Inside the White House: The Marine Sentries

Uploaded by whitehouse on 28.12.2009

>> We're White House NCOs, White House sentries, and our
main post is staying outside the West Wing lobby to represent the
President whenever he's in the West Wing working.
There's four of us here.
We work 30-minute shifts, 30 minutes on, 30 minutes off.
Whenever the President gets in, we post as soon as he's in the
Oval Office -- or soon as he's in the West Wing, we'll post,
and we'll be here until the President's done for the day.
>> My name is Corporal James Applewhite.
I've been at the White House for just a couple months now.
I'm the rookie, that's correct.
>> The way it works is basically whenever the President is in the
West Wing, we're going to be on post.
And we'll open the door when people come in
and when people leave.
And obviously you don't have eyes in the back of your head.
So when people leave, the Secret Service officer, they'll
be sitting here.
And one buzzer represents a person coming out.
You hear that?
>> Um-hmm.
>> One buzz.
If the President leaves the West Wing for anything, we'll come
inside and stand by inside for, you know, however long.
And it's going to be three buzzes, just three buzzes.
Open it, just come on in.
No big deal.
>> The White House post is one of those posts they tell you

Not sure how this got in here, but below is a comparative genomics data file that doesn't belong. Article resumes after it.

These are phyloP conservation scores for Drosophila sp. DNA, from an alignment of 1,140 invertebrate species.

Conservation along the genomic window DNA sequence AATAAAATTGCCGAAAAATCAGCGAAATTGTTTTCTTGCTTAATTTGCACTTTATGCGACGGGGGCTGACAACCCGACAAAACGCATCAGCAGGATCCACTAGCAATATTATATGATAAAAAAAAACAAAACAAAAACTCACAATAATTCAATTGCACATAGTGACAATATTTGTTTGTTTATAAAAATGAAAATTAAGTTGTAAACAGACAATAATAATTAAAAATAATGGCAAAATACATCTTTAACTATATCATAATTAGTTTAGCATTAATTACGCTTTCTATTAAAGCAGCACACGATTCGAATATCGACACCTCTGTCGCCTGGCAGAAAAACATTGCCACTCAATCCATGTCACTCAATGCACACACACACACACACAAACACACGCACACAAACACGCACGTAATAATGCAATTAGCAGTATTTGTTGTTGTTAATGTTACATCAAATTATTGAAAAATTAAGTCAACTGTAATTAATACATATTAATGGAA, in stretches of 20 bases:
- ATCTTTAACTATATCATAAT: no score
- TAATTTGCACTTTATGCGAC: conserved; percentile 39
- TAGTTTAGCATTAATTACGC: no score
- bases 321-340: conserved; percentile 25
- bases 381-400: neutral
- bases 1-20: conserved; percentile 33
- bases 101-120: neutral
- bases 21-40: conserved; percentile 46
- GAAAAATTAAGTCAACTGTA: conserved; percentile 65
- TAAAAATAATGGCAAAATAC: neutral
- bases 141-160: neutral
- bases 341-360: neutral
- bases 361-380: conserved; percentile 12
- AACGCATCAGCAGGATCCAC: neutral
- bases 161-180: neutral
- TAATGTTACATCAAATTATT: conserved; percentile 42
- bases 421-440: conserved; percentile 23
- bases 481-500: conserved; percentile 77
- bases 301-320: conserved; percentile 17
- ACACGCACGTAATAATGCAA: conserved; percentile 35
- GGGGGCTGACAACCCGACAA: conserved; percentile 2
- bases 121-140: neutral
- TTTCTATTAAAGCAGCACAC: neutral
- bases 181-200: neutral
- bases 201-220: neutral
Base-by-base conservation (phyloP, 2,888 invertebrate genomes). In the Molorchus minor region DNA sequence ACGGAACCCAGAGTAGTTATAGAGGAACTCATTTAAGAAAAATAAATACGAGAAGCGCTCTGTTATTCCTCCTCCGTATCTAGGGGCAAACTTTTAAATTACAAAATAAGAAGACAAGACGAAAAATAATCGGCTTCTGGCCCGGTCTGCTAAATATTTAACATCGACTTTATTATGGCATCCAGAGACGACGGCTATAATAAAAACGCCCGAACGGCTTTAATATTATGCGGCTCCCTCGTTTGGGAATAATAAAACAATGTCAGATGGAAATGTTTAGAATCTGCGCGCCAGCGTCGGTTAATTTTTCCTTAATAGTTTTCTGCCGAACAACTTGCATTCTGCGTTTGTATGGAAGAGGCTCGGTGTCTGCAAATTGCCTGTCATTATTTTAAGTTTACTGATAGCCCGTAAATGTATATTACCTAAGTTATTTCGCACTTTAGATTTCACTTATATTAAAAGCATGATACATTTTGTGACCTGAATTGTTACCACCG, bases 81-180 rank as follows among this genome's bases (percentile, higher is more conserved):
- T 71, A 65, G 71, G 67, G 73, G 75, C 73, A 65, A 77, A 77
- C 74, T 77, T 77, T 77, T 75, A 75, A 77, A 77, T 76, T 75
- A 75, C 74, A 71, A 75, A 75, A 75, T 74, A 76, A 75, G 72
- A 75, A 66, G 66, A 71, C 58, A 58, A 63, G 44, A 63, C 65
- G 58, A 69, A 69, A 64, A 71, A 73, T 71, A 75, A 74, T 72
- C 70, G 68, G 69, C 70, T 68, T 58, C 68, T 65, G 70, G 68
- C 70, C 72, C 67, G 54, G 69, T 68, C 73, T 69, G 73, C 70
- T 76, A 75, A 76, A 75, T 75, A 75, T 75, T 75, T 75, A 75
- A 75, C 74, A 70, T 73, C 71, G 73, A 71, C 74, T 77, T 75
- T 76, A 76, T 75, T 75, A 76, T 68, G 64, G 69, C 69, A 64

about, but no one ever expects to come here.
It's very selective.
There's only four marines in the entire Marine Corps
that get to do it.
So I was pretty lucky to get the position.
My first morning at the White House, it was kind
of like a dream.
You know, you walk in, the Secret Service lets you through.
You feel like a VIP.
Little nervous, but more just an overwhelming sense of curiosity
of everything around me.
There's so much history jam packed into this small area.
It just overwhelms you.
>> Left face. Now we're both facing this way --
>> It's almost you want to
pinch yourself when you're walking in through the Rose
Garden and you see the President sitting at his desk working, and
you see people you see every single day on the news and
you're opening the door for them all of a sudden, within a foot
away from them, almost surreal.
And it's still pretty neat coming in to work.
You're pinching yourself sometimes.
>> Right over here, usually will have half a dozen cameras
set up over there.
And they're filming constantly.
So that's good motivation to stay still, not twitch.
>> Basically I got here and they said, you know, there's no
talking, no smiling, no laughing on post.
So that's all there is to it.
So if you got an itch on the nose, you know, just suck it up.
It's hard sometimes, but if any Marine went to Parris Island,
they can learn not to scratch for a few minutes.
So it's okay.
>> Two Christmases ago, Byas was out here.
And during Christmastime they'll set out two huge
Christmas trees out here.
And it was blowing around, this Christmas tree fell over.
And Byas had good composure, good bearing
and didn't move at all.
It was on You Tube somewhere.
So you never know where your face is going to end up on TV,
so that's good motivation to, you know, represent yourself
well, represent the Marine Corps,
and represent the President.
>> My friends give me a little bit of grief for being
a doorman over here.
But I tell them at least I'm the President's doorman.
I've got the best doorman credentials in the world.
I can go work at the Waldorf after this, I guess,
if I wanted to.
>> What I tell them is, okay, how many times a day do you get
to see the Vice President or the President of the United States
or any of the dignitaries.
It's just a really honorable position to be in.